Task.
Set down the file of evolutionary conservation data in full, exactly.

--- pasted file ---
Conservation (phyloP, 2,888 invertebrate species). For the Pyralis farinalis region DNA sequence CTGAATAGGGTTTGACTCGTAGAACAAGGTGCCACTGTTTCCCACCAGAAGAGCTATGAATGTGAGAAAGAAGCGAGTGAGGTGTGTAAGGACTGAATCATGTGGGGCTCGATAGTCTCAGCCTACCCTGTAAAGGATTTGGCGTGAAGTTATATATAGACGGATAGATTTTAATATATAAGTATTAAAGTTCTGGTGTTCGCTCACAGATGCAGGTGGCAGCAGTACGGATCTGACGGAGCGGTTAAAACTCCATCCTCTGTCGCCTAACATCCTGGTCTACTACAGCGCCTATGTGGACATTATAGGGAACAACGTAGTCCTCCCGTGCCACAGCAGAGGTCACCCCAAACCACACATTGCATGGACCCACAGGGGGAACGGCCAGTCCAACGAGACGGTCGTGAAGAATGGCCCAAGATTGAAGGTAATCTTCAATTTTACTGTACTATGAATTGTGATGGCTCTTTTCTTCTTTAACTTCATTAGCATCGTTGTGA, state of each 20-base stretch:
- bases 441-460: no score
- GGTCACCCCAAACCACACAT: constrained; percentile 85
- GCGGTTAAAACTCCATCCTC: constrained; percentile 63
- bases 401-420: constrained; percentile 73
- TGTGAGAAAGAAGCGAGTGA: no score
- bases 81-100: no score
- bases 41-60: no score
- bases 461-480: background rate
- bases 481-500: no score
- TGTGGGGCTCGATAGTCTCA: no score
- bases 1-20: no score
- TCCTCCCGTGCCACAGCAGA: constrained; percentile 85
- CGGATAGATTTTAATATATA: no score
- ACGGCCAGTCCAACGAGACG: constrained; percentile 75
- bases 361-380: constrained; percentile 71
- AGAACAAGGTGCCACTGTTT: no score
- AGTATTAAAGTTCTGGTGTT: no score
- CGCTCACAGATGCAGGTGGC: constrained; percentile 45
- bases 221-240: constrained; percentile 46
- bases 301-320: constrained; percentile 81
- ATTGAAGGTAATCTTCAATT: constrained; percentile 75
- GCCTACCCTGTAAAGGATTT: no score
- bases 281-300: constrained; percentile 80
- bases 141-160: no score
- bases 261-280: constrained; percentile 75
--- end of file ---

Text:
Conservation (phyloP, 2,888 invertebrate species). For the Pyralis farinalis region DNA sequence CTGAATAGGGTTTGACTCGTAGAACAAGGTGCCACTGTTTCCCACCAGAAGAGCTATGAATGTGAGAAAGAAGCGAGTGAGGTGTGTAAGGACTGAATCATGTGGGGCTCGATAGTCTCAGCCTACCCTGTAAAGGATTTGGCGTGAAGTTATATATAGACGGATAGATTTTAATATATAAGTATTAAAGTTCTGGTGTTCGCTCACAGATGCAGGTGGCAGCAGTACGGATCTGACGGAGCGGTTAAAACTCCATCCTCTGTCGCCTAACATCCTGGTCTACTACAGCGCCTATGTGGACATTATAGGGAACAACGTAGTCCTCCCGTGCCACAGCAGAGGTCACCCCAAACCACACATTGCATGGACCCACAGGGGGAACGGCCAGTCCAACGAGACGGTCGTGAAGAATGGCCCAAGATTGAAGGTAATCTTCAATTTTACTGTACTATGAATTGTGATGGCTCTTTTCTTCTTTAACTTCATTAGCATCGTTGTGA, state of each 20-base stretch:
- bases 441-460: no score
- GGTCACCCCAAACCACACAT: constrained; percentile 85
- GCGGTTAAAACTCCATCCTC: constrained; percentile 63
- bases 401-420: constrained; percentile 73
- TGTGAGAAAGAAGCGAGTGA: no score
- bases 81-100: no score
- bases 41-60: no score
- bases 461-480: background rate
- bases 481-500: no score
- TGTGGGGCTCGATAGTCTCA: no score
- bases 1-20: no score
- TCCTCCCGTGCCACAGCAGA: constrained; percentile 85
- CGGATAGATTTTAATATATA: no score
- ACGGCCAGTCCAACGAGACG: constrained; percentile 75
- bases 361-380: constrained; percentile 71
- AGAACAAGGTGCCACTGTTT: no score
- AGTATTAAAGTTCTGGTGTT: no score
- CGCTCACAGATGCAGGTGGC: constrained; percentile 45
- bases 221-240: constrained; percentile 46
- bases 301-320: constrained; percentile 81
- ATTGAAGGTAATCTTCAATT: constrained; percentile 75
- GCCTACCCTGTAAAGGATTT: no score
- bases 281-300: constrained; percentile 80
- bases 141-160: no score
- bases 261-280: constrained; percentile 75